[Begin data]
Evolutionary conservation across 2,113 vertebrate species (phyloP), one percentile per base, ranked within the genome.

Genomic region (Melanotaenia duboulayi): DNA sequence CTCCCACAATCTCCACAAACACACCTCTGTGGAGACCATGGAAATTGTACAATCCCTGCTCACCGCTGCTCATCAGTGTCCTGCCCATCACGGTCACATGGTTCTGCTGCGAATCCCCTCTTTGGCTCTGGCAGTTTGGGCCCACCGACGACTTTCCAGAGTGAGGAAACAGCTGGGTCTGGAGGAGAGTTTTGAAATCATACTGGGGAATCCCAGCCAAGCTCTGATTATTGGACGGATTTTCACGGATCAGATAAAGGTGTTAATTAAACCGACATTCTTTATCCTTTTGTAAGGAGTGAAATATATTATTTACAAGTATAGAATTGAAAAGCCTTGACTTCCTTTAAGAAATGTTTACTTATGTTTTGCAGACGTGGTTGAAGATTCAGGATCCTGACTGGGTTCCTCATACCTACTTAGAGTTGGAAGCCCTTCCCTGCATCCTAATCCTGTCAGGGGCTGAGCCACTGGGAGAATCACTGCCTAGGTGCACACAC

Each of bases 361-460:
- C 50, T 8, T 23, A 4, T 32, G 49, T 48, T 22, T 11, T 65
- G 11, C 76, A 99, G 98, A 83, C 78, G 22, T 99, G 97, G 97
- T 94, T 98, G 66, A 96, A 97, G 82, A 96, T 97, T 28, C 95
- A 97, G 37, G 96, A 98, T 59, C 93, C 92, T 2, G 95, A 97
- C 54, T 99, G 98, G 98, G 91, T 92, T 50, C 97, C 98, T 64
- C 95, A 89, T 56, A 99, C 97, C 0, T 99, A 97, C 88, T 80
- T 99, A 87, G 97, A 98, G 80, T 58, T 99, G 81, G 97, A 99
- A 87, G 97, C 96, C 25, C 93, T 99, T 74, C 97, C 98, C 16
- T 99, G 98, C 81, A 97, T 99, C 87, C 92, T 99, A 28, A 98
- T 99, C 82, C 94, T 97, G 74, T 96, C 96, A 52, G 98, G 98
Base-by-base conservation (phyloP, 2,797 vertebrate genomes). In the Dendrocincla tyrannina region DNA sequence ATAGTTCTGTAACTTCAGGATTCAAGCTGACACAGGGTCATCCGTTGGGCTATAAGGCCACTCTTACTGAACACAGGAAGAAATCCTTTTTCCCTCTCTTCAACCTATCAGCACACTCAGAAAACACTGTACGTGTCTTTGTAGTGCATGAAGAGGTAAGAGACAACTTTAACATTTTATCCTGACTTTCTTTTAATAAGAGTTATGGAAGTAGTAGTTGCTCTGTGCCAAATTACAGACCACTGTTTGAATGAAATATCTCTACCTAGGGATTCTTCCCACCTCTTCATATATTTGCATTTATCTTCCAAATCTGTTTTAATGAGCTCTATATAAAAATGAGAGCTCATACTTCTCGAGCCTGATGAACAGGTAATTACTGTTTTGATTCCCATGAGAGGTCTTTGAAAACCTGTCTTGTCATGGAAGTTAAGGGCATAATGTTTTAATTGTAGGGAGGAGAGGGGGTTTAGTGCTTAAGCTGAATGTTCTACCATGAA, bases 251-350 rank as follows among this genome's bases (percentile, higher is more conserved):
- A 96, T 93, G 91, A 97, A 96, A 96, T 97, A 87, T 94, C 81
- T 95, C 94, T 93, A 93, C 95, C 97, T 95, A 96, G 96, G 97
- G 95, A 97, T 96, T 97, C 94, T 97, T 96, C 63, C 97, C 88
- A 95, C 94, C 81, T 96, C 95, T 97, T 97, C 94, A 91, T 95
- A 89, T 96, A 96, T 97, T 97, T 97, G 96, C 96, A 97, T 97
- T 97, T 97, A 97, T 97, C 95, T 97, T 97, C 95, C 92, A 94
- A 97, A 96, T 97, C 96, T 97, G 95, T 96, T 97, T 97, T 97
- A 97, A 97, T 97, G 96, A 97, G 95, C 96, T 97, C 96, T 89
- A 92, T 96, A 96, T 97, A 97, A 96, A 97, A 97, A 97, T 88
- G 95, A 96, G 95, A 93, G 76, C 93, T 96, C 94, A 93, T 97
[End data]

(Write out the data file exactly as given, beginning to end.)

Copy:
Evolutionary conservation across 2,113 vertebrate species (phyloP), one percentile per base, ranked within the genome.

Genomic region (Melanotaenia duboulayi): DNA sequence CTCCCACAATCTCCACAAACACACCTCTGTGGAGACCATGGAAATTGTACAATCCCTGCTCACCGCTGCTCATCAGTGTCCTGCCCATCACGGTCACATGGTTCTGCTGCGAATCCCCTCTTTGGCTCTGGCAGTTTGGGCCCACCGACGACTTTCCAGAGTGAGGAAACAGCTGGGTCTGGAGGAGAGTTTTGAAATCATACTGGGGAATCCCAGCCAAGCTCTGATTATTGGACGGATTTTCACGGATCAGATAAAGGTGTTAATTAAACCGACATTCTTTATCCTTTTGTAAGGAGTGAAATATATTATTTACAAGTATAGAATTGAAAAGCCTTGACTTCCTTTAAGAAATGTTTACTTATGTTTTGCAGACGTGGTTGAAGATTCAGGATCCTGACTGGGTTCCTCATACCTACTTAGAGTTGGAAGCCCTTCCCTGCATCCTAATCCTGTCAGGGGCTGAGCCACTGGGAGAATCACTGCCTAGGTGCACACAC

Each of bases 361-460:
- C 50, T 8, T 23, A 4, T 32, G 49, T 48, T 22, T 11, T 65
- G 11, C 76, A 99, G 98, A 83, C 78, G 22, T 99, G 97, G 97
- T 94, T 98, G 66, A 96, A 97, G 82, A 96, T 97, T 28, C 95
- A 97, G 37, G 96, A 98, T 59, C 93, C 92, T 2, G 95, A 97
- C 54, T 99, G 98, G 98, G 91, T 92, T 50, C 97, C 98, T 64
- C 95, A 89, T 56, A 99, C 97, C 0, T 99, A 97, C 88, T 80
- T 99, A 87, G 97, A 98, G 80, T 58, T 99, G 81, G 97, A 99
- A 87, G 97, C 96, C 25, C 93, T 99, T 74, C 97, C 98, C 16
- T 99, G 98, C 81, A 97, T 99, C 87, C 92, T 99, A 28, A 98
- T 99, C 82, C 94, T 97, G 74, T 96, C 96, A 52, G 98, G 98
Base-by-base conservation (phyloP, 2,797 vertebrate genomes). In the Dendrocincla tyrannina region DNA sequence ATAGTTCTGTAACTTCAGGATTCAAGCTGACACAGGGTCATCCGTTGGGCTATAAGGCCACTCTTACTGAACACAGGAAGAAATCCTTTTTCCCTCTCTTCAACCTATCAGCACACTCAGAAAACACTGTACGTGTCTTTGTAGTGCATGAAGAGGTAAGAGACAACTTTAACATTTTATCCTGACTTTCTTTTAATAAGAGTTATGGAAGTAGTAGTTGCTCTGTGCCAAATTACAGACCACTGTTTGAATGAAATATCTCTACCTAGGGATTCTTCCCACCTCTTCATATATTTGCATTTATCTTCCAAATCTGTTTTAATGAGCTCTATATAAAAATGAGAGCTCATACTTCTCGAGCCTGATGAACAGGTAATTACTGTTTTGATTCCCATGAGAGGTCTTTGAAAACCTGTCTTGTCATGGAAGTTAAGGGCATAATGTTTTAATTGTAGGGAGGAGAGGGGGTTTAGTGCTTAAGCTGAATGTTCTACCATGAA, bases 251-350 rank as follows among this genome's bases (percentile, higher is more conserved):
- A 96, T 93, G 91, A 97, A 96, A 96, T 97, A 87, T 94, C 81
- T 95, C 94, T 93, A 93, C 95, C 97, T 95, A 96, G 96, G 97
- G 95, A 97, T 96, T 97, C 94, T 97, T 96, C 63, C 97, C 88
- A 95, C 94, C 81, T 96, C 95, T 97, T 97, C 94, A 91, T 95
- A 89, T 96, A 96, T 97, T 97, T 97, G 96, C 96, A 97, T 97
- T 97, T 97, A 97, T 97, C 95, T 97, T 97, C 95, C 92, A 94
- A 97, A 96, T 97, C 96, T 97, G 95, T 96, T 97, T 97, T 97
- A 97, A 97, T 97, G 96, A 97, G 95, C 96, T 97, C 96, T 89
- A 92, T 96, A 96, T 97, A 97, A 96, A 97, A 97, A 97, T 88
- G 95, A 96, G 95, A 93, G 76, C 93, T 96, C 94, A 93, T 97